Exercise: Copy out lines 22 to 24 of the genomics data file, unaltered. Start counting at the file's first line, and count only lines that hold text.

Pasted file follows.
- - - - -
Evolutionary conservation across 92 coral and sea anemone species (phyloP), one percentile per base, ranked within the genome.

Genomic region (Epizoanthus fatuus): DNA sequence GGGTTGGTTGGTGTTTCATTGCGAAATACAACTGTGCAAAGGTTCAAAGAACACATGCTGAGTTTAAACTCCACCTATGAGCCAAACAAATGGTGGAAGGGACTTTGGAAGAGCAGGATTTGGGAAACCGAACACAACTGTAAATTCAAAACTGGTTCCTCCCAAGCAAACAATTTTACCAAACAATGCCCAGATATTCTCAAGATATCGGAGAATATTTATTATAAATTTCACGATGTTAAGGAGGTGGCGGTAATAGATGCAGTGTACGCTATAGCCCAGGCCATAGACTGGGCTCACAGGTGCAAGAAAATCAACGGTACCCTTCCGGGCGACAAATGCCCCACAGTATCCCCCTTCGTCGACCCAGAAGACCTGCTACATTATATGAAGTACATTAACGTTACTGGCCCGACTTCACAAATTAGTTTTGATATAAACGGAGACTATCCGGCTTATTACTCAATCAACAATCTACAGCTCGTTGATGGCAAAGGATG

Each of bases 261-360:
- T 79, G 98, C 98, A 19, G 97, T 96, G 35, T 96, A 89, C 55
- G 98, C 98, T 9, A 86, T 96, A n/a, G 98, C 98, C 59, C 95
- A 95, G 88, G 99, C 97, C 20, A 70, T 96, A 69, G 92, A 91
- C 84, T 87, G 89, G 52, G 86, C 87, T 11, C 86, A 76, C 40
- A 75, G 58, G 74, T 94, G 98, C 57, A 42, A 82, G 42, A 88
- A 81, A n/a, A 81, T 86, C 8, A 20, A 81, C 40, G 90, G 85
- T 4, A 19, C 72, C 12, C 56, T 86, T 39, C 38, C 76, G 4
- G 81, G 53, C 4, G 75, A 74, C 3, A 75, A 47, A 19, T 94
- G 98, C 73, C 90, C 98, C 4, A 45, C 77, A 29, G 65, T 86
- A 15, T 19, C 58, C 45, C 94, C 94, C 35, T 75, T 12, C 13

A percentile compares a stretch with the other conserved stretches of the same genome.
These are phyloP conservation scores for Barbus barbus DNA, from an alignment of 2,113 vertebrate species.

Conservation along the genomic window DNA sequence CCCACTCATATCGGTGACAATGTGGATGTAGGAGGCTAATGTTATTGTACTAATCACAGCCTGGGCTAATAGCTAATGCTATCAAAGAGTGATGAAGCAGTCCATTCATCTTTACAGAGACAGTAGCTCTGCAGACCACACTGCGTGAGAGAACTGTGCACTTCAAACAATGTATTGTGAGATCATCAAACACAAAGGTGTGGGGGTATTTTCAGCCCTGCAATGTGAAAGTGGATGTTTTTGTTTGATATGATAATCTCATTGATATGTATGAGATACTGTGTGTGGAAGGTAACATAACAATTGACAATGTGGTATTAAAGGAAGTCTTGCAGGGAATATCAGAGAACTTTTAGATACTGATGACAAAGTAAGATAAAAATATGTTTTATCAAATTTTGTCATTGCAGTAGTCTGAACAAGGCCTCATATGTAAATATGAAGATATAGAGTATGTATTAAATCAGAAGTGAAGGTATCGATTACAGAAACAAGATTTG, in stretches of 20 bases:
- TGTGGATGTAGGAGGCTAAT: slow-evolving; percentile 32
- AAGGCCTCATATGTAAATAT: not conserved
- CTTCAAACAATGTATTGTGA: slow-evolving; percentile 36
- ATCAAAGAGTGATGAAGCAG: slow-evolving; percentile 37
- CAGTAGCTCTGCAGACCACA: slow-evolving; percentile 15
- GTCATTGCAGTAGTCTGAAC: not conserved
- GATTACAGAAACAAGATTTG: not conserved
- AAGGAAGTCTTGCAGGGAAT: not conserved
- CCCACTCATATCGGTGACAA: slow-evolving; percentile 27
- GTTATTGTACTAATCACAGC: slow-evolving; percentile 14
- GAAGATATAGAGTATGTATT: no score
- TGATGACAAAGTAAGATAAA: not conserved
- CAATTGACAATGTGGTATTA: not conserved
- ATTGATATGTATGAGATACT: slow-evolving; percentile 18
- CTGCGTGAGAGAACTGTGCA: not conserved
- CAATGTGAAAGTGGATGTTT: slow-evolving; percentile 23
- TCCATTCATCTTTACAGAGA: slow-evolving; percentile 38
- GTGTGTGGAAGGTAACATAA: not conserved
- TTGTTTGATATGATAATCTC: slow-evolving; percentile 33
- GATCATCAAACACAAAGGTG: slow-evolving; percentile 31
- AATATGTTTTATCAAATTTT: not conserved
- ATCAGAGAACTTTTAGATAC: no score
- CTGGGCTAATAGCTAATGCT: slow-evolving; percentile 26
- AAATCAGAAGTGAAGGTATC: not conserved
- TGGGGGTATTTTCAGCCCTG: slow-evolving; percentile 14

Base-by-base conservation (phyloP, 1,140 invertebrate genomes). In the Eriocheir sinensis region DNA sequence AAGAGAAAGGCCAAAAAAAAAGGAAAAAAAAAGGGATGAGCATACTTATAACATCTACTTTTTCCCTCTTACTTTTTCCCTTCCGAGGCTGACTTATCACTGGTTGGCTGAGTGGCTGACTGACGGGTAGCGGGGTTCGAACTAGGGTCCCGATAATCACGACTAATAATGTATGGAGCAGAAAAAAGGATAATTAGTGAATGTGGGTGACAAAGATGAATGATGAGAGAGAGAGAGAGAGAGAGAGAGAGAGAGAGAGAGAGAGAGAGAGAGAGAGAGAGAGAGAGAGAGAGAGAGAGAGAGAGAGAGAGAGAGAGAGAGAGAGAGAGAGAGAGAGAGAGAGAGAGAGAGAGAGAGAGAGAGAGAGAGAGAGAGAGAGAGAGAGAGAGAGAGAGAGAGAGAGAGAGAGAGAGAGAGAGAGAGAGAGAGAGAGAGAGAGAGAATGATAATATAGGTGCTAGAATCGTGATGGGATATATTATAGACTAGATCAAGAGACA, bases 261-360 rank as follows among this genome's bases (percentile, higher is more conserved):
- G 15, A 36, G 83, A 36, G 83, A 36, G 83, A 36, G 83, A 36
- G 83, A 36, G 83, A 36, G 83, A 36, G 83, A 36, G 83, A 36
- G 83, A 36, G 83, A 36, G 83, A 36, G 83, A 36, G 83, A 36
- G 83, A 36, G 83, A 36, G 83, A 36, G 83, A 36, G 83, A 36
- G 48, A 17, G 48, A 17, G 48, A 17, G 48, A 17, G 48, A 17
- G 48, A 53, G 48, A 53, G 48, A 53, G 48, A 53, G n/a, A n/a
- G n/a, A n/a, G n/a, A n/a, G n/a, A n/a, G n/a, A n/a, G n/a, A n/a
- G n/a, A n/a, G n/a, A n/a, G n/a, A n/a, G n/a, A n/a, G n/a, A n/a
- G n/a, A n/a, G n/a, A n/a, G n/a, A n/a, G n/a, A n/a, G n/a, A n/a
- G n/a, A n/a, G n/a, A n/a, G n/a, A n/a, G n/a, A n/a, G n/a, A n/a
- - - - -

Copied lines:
- GTCATTGCAGTAGTCTGAAC: not conserved
- GATTACAGAAACAAGATTTG: not conserved
- AAGGAAGTCTTGCAGGGAAT: not conserved